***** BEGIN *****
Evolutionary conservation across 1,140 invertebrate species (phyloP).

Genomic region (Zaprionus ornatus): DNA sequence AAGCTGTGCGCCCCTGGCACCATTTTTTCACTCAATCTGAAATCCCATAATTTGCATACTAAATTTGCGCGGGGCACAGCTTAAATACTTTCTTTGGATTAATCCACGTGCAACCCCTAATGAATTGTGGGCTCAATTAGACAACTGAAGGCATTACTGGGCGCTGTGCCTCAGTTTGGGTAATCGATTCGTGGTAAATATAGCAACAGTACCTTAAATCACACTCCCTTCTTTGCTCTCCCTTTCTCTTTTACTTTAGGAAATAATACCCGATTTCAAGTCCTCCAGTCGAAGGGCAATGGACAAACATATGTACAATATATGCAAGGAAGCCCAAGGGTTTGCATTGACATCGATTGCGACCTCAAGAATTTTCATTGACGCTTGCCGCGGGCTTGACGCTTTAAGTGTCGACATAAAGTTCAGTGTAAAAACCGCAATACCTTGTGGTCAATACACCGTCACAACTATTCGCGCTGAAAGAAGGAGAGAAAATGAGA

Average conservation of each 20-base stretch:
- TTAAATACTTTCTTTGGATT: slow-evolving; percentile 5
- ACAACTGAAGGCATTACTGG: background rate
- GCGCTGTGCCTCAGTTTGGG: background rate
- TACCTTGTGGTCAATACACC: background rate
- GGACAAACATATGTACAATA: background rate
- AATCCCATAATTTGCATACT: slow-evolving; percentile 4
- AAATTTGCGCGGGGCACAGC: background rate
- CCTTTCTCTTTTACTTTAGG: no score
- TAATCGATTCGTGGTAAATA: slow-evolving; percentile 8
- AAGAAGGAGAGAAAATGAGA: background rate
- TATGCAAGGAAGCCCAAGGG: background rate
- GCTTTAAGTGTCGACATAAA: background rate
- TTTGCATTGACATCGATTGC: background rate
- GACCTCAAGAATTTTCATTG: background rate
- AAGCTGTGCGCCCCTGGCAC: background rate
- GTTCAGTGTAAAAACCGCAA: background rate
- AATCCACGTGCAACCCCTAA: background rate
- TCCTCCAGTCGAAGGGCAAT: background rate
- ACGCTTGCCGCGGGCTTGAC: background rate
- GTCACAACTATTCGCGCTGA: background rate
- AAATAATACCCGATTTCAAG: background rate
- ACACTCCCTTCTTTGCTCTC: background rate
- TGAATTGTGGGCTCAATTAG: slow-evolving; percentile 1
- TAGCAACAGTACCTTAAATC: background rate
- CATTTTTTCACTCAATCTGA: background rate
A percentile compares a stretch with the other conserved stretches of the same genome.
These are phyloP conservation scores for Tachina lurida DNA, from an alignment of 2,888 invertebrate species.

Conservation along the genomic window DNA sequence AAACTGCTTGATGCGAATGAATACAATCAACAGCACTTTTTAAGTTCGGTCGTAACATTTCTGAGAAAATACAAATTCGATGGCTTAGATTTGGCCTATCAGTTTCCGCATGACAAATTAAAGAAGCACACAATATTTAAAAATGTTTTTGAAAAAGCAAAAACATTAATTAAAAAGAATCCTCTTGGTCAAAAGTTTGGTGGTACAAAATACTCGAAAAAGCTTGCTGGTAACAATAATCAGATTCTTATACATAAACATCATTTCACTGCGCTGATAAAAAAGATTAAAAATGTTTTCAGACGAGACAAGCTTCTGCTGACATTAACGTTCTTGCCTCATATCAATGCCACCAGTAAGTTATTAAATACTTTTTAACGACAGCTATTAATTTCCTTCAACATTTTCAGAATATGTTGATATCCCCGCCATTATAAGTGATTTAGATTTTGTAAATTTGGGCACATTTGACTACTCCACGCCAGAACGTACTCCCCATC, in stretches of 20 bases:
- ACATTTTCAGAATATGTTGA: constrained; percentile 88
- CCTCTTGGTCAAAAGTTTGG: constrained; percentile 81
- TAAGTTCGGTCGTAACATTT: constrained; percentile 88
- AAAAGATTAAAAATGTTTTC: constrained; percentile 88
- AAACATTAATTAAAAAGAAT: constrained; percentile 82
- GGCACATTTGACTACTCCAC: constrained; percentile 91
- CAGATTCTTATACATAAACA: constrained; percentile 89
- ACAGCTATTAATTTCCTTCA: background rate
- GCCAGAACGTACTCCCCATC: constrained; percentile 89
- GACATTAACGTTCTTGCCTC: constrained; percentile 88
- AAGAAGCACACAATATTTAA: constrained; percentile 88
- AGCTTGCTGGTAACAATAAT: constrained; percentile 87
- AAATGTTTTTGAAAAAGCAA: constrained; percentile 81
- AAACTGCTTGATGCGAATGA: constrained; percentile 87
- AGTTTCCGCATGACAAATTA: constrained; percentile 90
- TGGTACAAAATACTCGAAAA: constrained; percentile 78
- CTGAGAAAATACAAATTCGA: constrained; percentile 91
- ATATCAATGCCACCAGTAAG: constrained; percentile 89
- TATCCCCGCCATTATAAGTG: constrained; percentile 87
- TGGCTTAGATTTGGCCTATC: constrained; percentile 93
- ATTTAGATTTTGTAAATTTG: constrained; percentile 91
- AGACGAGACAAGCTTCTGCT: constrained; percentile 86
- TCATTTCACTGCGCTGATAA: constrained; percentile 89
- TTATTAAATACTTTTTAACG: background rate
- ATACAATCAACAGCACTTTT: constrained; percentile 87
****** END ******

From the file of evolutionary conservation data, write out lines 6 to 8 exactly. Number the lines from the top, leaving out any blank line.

- GCGCTGTGCCTCAGTTTGGG: background rate
- TACCTTGTGGTCAATACACC: background rate
- GGACAAACATATGTACAATA: background rate